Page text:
Mohammed el Gharani
Mohammed el Gharani was was abducted and taken to Guantánamo Bay at just 14 years old. He was held and abused there for seven years without charge or trial.
Mohammed lost a third of his life to Guantánamo before Reprieve lawyers were able to secure his release in 2009.
“I am free now. I enjoy being free… freedom is beautiful.”
Mohammed el Gharani
After he was abducted, Mohammed was taken to Bagram Air Force Base in Afghanistan, where he was kept naked for days and racially abused. One of the first words that Mohammed learnt in English was “nigger.”
After two months of detention in Afghanistan, he was transferred to Guantánamo Bay. Mohammed’s US captors abused him so badly that he tried to commit suicide twice while in Guantánamo.
“Instead of spending his teenage years in school, Mohammed was forced to try to survive in a military prison. Never once did the US treat Mohammed like the child he was. Reprieve hopes that now he has been released, Mohammed will be able to get the education he was denied for so long, and finally build a life for himself.”
Reprieve’s Cori Crider
Although only a child, Mohammed was abused in the same way as the other prisoners. He was deprived of sleep and repeatedly moved between cells to prevent him from resting. He was kept in freezing conditions and constantly blasted with music and strobe lights. The guards slammed Mohammed’s head to the floor, knocking out two teeth. An interrogator stubbed out his cigarette on his arm.
Mohammed is a Chadian citizen, but grew up in Saudi Arabia. He suffered discrimination as a Chadian, and was denied schooling, so he went to Pakistan to learn English and computer studies. While praying in a mosque, he was rounded up and arrested by Pakistani police and handed over to US forces.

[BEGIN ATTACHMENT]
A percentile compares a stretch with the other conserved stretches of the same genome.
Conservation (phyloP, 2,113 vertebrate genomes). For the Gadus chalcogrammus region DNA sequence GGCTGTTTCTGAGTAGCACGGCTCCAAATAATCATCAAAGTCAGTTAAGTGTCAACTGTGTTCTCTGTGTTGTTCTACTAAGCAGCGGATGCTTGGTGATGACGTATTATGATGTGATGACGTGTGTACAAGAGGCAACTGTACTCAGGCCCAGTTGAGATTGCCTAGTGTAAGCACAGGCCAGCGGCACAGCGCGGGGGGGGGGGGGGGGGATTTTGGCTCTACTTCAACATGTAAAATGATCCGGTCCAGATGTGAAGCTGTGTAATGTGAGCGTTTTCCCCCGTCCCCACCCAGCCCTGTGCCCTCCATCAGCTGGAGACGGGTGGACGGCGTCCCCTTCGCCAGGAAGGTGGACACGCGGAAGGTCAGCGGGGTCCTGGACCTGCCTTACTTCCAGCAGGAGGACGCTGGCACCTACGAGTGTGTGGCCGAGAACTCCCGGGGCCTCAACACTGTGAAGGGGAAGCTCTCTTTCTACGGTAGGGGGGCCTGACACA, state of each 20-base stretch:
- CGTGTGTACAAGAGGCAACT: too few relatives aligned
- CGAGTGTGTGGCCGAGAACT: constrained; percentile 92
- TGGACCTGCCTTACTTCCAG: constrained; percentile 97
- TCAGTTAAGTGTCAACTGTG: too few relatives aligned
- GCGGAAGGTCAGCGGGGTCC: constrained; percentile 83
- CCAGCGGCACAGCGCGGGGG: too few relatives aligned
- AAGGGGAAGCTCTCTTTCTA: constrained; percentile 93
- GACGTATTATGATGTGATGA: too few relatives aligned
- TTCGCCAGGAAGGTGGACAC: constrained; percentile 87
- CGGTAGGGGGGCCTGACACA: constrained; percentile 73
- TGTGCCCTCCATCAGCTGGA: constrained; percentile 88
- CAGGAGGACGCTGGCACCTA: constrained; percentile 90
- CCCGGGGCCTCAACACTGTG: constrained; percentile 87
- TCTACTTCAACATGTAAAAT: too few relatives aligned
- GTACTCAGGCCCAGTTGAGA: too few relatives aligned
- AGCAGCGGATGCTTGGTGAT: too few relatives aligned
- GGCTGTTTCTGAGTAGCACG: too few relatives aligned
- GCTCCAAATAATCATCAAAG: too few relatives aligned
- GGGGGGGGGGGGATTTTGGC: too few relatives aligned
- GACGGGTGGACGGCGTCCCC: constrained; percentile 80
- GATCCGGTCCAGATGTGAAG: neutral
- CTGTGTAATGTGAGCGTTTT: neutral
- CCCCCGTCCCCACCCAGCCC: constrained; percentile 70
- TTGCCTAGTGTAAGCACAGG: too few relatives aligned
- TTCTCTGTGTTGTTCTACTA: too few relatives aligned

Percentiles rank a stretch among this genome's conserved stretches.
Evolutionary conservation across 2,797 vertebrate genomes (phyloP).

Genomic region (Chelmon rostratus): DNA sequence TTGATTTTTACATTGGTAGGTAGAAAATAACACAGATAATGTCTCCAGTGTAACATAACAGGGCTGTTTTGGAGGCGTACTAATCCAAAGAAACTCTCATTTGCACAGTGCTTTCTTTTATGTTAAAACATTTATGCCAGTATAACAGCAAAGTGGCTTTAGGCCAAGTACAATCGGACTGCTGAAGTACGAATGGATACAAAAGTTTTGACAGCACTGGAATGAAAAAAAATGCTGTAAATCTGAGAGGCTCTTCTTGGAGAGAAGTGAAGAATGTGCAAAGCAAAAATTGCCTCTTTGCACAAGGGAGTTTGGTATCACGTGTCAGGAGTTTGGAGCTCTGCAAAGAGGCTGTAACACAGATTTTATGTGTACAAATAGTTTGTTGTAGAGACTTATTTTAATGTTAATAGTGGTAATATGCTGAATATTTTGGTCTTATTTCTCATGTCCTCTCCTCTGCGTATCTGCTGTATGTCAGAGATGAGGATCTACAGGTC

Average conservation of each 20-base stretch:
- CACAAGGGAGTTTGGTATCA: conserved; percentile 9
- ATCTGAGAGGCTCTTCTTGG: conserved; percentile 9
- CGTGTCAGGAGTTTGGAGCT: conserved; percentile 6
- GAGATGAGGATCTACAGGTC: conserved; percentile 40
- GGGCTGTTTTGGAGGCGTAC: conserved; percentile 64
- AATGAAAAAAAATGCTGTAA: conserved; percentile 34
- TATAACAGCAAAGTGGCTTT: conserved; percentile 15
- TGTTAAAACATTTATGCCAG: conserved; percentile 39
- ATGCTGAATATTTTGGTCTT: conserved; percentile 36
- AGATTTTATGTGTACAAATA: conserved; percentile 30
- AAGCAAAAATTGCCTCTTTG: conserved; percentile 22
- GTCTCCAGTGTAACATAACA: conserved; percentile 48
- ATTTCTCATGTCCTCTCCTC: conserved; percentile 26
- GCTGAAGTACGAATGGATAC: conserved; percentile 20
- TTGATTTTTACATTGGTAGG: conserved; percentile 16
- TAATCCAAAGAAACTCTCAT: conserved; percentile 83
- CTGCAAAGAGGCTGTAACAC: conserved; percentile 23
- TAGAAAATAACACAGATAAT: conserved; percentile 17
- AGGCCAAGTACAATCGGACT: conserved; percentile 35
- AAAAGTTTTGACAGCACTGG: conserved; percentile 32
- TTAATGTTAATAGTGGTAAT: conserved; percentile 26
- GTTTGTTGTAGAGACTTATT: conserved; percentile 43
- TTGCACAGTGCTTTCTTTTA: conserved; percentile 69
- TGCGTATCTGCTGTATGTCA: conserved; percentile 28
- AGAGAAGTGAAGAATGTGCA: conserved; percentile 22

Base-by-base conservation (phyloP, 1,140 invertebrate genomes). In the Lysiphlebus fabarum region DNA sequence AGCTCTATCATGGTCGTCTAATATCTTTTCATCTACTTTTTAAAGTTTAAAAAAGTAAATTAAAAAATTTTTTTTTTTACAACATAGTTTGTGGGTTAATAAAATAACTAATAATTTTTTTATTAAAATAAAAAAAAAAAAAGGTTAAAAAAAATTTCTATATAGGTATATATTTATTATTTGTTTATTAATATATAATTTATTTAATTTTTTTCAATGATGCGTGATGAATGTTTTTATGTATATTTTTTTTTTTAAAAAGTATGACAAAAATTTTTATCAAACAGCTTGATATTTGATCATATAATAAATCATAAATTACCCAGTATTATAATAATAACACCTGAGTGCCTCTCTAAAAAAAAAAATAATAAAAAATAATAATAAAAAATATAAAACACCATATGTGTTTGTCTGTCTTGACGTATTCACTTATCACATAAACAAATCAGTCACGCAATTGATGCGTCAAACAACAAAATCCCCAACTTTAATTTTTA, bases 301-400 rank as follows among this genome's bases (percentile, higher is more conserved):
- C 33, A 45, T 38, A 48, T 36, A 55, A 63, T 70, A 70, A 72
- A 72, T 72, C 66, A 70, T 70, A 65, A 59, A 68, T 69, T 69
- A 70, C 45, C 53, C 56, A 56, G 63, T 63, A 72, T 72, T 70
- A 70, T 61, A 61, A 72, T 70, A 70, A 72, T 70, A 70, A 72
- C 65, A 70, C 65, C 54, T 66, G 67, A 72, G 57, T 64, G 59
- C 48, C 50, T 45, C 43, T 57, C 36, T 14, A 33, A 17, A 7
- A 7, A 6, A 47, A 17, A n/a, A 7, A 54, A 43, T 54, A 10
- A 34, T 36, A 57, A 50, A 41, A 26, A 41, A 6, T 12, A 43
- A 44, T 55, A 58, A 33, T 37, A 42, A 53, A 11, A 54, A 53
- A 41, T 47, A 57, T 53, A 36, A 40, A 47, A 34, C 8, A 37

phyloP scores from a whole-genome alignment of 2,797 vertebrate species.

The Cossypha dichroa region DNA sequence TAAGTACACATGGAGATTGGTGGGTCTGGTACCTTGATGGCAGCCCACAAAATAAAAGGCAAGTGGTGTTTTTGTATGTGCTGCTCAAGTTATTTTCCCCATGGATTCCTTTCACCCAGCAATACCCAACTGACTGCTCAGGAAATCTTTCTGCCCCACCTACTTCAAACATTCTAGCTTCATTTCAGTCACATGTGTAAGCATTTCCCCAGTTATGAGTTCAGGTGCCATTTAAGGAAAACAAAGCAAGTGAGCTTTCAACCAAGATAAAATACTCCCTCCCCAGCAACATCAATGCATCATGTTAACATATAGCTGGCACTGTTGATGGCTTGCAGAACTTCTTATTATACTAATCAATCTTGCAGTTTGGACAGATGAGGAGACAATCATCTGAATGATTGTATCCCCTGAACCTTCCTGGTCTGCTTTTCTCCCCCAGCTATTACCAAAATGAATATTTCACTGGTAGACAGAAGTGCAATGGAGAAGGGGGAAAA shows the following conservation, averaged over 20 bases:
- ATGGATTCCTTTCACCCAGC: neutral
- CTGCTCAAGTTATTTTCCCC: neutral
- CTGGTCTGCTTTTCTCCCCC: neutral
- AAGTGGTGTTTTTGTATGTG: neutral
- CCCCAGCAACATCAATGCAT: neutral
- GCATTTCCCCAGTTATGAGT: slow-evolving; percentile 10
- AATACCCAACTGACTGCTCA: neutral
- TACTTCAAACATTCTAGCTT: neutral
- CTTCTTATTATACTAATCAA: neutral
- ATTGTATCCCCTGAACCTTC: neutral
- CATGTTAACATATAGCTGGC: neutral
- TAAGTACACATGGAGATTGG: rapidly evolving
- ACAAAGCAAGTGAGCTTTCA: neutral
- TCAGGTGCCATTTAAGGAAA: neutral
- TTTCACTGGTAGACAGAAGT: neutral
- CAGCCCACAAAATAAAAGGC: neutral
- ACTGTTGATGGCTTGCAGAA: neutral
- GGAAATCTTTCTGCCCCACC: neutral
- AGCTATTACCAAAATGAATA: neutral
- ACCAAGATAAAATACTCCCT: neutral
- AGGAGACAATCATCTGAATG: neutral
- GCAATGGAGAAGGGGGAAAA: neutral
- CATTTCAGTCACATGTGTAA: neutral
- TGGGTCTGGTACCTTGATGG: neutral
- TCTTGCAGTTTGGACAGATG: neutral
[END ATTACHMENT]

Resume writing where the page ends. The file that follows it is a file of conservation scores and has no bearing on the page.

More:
He was falsely accused of fighting for the Taliban in Tora Bora and being a member of a London-based al-Qaeda cell. He had never visited either Afghanistan or the UK. The evidence used to keep Mohammed in Guantánamo Bay for seven and a half years was based purely on statements from two other prisoners. Their claims were later found to be unreliable and inconsistent with each other.
Reprieve lawyers helped Mohammed fight his ‘enemy combatant’ status. In 2009 we won a court order for his release.
He was returned to Chad, where he was born, later that year. Since then, Mohammed has been making steady progress with the help of Reprieve’s Life After Guantánamo team.
Mohammed missed out on an education, but he loves reading, particularly about history, and was keen to learn as much as possible after his release. In 2009 hundreds of Reprieve supporters responded by sending books to Mohammed in Chad.